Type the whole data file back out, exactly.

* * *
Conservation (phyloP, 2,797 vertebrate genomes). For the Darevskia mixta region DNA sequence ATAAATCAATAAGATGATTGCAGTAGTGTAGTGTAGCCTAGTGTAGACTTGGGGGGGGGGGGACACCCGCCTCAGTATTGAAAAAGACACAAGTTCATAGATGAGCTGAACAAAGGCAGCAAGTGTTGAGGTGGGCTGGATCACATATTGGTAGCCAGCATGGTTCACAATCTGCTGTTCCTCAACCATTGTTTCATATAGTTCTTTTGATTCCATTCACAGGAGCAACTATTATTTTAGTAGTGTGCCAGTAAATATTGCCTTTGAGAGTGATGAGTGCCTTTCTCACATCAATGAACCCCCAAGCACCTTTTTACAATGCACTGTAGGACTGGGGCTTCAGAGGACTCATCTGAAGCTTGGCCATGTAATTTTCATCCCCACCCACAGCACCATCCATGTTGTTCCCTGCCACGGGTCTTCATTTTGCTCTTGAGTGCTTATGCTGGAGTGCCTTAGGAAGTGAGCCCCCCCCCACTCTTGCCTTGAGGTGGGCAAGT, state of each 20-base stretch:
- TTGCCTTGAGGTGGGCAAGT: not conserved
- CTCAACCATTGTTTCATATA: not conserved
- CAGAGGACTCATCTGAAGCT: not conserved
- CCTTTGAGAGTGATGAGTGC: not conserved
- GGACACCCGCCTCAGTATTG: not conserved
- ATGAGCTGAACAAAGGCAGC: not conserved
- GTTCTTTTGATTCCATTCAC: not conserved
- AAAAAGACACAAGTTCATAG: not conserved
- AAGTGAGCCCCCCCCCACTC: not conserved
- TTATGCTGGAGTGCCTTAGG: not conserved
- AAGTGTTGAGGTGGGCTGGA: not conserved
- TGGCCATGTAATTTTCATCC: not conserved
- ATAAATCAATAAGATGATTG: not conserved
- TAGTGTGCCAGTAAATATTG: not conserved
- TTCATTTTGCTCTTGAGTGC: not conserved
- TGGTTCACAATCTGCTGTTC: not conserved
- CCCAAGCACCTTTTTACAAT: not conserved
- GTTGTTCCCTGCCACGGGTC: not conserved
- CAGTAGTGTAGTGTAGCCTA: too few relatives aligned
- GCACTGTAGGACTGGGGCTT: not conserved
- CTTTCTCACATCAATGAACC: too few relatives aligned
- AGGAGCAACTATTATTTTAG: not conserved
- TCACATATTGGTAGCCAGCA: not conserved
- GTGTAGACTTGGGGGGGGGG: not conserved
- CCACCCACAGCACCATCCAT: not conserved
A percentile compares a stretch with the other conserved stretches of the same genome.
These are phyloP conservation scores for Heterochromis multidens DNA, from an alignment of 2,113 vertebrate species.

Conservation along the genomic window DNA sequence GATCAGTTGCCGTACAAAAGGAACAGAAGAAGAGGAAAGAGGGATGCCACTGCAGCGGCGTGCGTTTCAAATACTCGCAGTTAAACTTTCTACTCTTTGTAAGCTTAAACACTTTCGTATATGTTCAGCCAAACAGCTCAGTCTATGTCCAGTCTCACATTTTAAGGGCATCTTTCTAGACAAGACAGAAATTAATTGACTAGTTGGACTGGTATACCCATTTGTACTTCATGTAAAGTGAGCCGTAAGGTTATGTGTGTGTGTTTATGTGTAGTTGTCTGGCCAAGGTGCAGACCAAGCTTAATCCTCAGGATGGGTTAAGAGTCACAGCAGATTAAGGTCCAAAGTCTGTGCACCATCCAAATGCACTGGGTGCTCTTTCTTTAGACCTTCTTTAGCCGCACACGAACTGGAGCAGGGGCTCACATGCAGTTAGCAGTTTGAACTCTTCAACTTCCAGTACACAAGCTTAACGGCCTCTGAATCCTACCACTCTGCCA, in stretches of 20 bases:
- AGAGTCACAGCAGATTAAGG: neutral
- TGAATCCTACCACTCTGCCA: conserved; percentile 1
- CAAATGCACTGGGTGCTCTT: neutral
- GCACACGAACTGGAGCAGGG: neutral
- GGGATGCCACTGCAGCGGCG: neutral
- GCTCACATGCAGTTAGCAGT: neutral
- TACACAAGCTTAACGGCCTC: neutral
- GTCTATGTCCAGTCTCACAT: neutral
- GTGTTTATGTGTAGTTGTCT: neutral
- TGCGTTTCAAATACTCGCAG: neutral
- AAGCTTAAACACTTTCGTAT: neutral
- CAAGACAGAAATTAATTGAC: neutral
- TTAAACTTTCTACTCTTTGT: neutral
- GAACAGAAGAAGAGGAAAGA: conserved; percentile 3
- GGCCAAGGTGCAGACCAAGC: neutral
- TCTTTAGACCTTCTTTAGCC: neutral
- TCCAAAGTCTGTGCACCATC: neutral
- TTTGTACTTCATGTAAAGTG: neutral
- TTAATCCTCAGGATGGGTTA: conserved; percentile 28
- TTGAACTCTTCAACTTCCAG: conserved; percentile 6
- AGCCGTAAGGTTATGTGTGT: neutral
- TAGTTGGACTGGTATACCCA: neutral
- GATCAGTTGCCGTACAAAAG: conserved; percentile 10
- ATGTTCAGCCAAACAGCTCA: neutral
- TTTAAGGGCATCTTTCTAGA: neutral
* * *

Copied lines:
Conservation (phyloP, 2,797 vertebrate genomes). For the Darevskia mixta region DNA sequence ATAAATCAATAAGATGATTGCAGTAGTGTAGTGTAGCCTAGTGTAGACTTGGGGGGGGGGGGACACCCGCCTCAGTATTGAAAAAGACACAAGTTCATAGATGAGCTGAACAAAGGCAGCAAGTGTTGAGGTGGGCTGGATCACATATTGGTAGCCAGCATGGTTCACAATCTGCTGTTCCTCAACCATTGTTTCATATAGTTCTTTTGATTCCATTCACAGGAGCAACTATTATTTTAGTAGTGTGCCAGTAAATATTGCCTTTGAGAGTGATGAGTGCCTTTCTCACATCAATGAACCCCCAAGCACCTTTTTACAATGCACTGTAGGACTGGGGCTTCAGAGGACTCATCTGAAGCTTGGCCATGTAATTTTCATCCCCACCCACAGCACCATCCATGTTGTTCCCTGCCACGGGTCTTCATTTTGCTCTTGAGTGCTTATGCTGGAGTGCCTTAGGAAGTGAGCCCCCCCCCACTCTTGCCTTGAGGTGGGCAAGT, state of each 20-base stretch:
- TTGCCTTGAGGTGGGCAAGT: not conserved
- CTCAACCATTGTTTCATATA: not conserved
- CAGAGGACTCATCTGAAGCT: not conserved
- CCTTTGAGAGTGATGAGTGC: not conserved
- GGACACCCGCCTCAGTATTG: not conserved
- ATGAGCTGAACAAAGGCAGC: not conserved
- GTTCTTTTGATTCCATTCAC: not conserved
- AAAAAGACACAAGTTCATAG: not conserved
- AAGTGAGCCCCCCCCCACTC: not conserved
- TTATGCTGGAGTGCCTTAGG: not conserved
- AAGTGTTGAGGTGGGCTGGA: not conserved
- TGGCCATGTAATTTTCATCC: not conserved
- ATAAATCAATAAGATGATTG: not conserved
- TAGTGTGCCAGTAAATATTG: not conserved
- TTCATTTTGCTCTTGAGTGC: not conserved
- TGGTTCACAATCTGCTGTTC: not conserved
- CCCAAGCACCTTTTTACAAT: not conserved
- GTTGTTCCCTGCCACGGGTC: not conserved
- CAGTAGTGTAGTGTAGCCTA: too few relatives aligned
- GCACTGTAGGACTGGGGCTT: not conserved
- CTTTCTCACATCAATGAACC: too few relatives aligned
- AGGAGCAACTATTATTTTAG: not conserved
- TCACATATTGGTAGCCAGCA: not conserved
- GTGTAGACTTGGGGGGGGGG: not conserved
- CCACCCACAGCACCATCCAT: not conserved
A percentile compares a stretch with the other conserved stretches of the same genome.
These are phyloP conservation scores for Heterochromis multidens DNA, from an alignment of 2,113 vertebrate species.

Conservation along the genomic window DNA sequence GATCAGTTGCCGTACAAAAGGAACAGAAGAAGAGGAAAGAGGGATGCCACTGCAGCGGCGTGCGTTTCAAATACTCGCAGTTAAACTTTCTACTCTTTGTAAGCTTAAACACTTTCGTATATGTTCAGCCAAACAGCTCAGTCTATGTCCAGTCTCACATTTTAAGGGCATCTTTCTAGACAAGACAGAAATTAATTGACTAGTTGGACTGGTATACCCATTTGTACTTCATGTAAAGTGAGCCGTAAGGTTATGTGTGTGTGTTTATGTGTAGTTGTCTGGCCAAGGTGCAGACCAAGCTTAATCCTCAGGATGGGTTAAGAGTCACAGCAGATTAAGGTCCAAAGTCTGTGCACCATCCAAATGCACTGGGTGCTCTTTCTTTAGACCTTCTTTAGCCGCACACGAACTGGAGCAGGGGCTCACATGCAGTTAGCAGTTTGAACTCTTCAACTTCCAGTACACAAGCTTAACGGCCTCTGAATCCTACCACTCTGCCA, in stretches of 20 bases:
- AGAGTCACAGCAGATTAAGG: neutral
- TGAATCCTACCACTCTGCCA: conserved; percentile 1
- CAAATGCACTGGGTGCTCTT: neutral
- GCACACGAACTGGAGCAGGG: neutral
- GGGATGCCACTGCAGCGGCG: neutral
- GCTCACATGCAGTTAGCAGT: neutral
- TACACAAGCTTAACGGCCTC: neutral
- GTCTATGTCCAGTCTCACAT: neutral
- GTGTTTATGTGTAGTTGTCT: neutral
- TGCGTTTCAAATACTCGCAG: neutral
- AAGCTTAAACACTTTCGTAT: neutral
- CAAGACAGAAATTAATTGAC: neutral
- TTAAACTTTCTACTCTTTGT: neutral
- GAACAGAAGAAGAGGAAAGA: conserved; percentile 3
- GGCCAAGGTGCAGACCAAGC: neutral
- TCTTTAGACCTTCTTTAGCC: neutral
- TCCAAAGTCTGTGCACCATC: neutral
- TTTGTACTTCATGTAAAGTG: neutral
- TTAATCCTCAGGATGGGTTA: conserved; percentile 28
- TTGAACTCTTCAACTTCCAG: conserved; percentile 6
- AGCCGTAAGGTTATGTGTGT: neutral
- TAGTTGGACTGGTATACCCA: neutral
- GATCAGTTGCCGTACAAAAG: conserved; percentile 10
- ATGTTCAGCCAAACAGCTCA: neutral
- TTTAAGGGCATCTTTCTAGA: neutral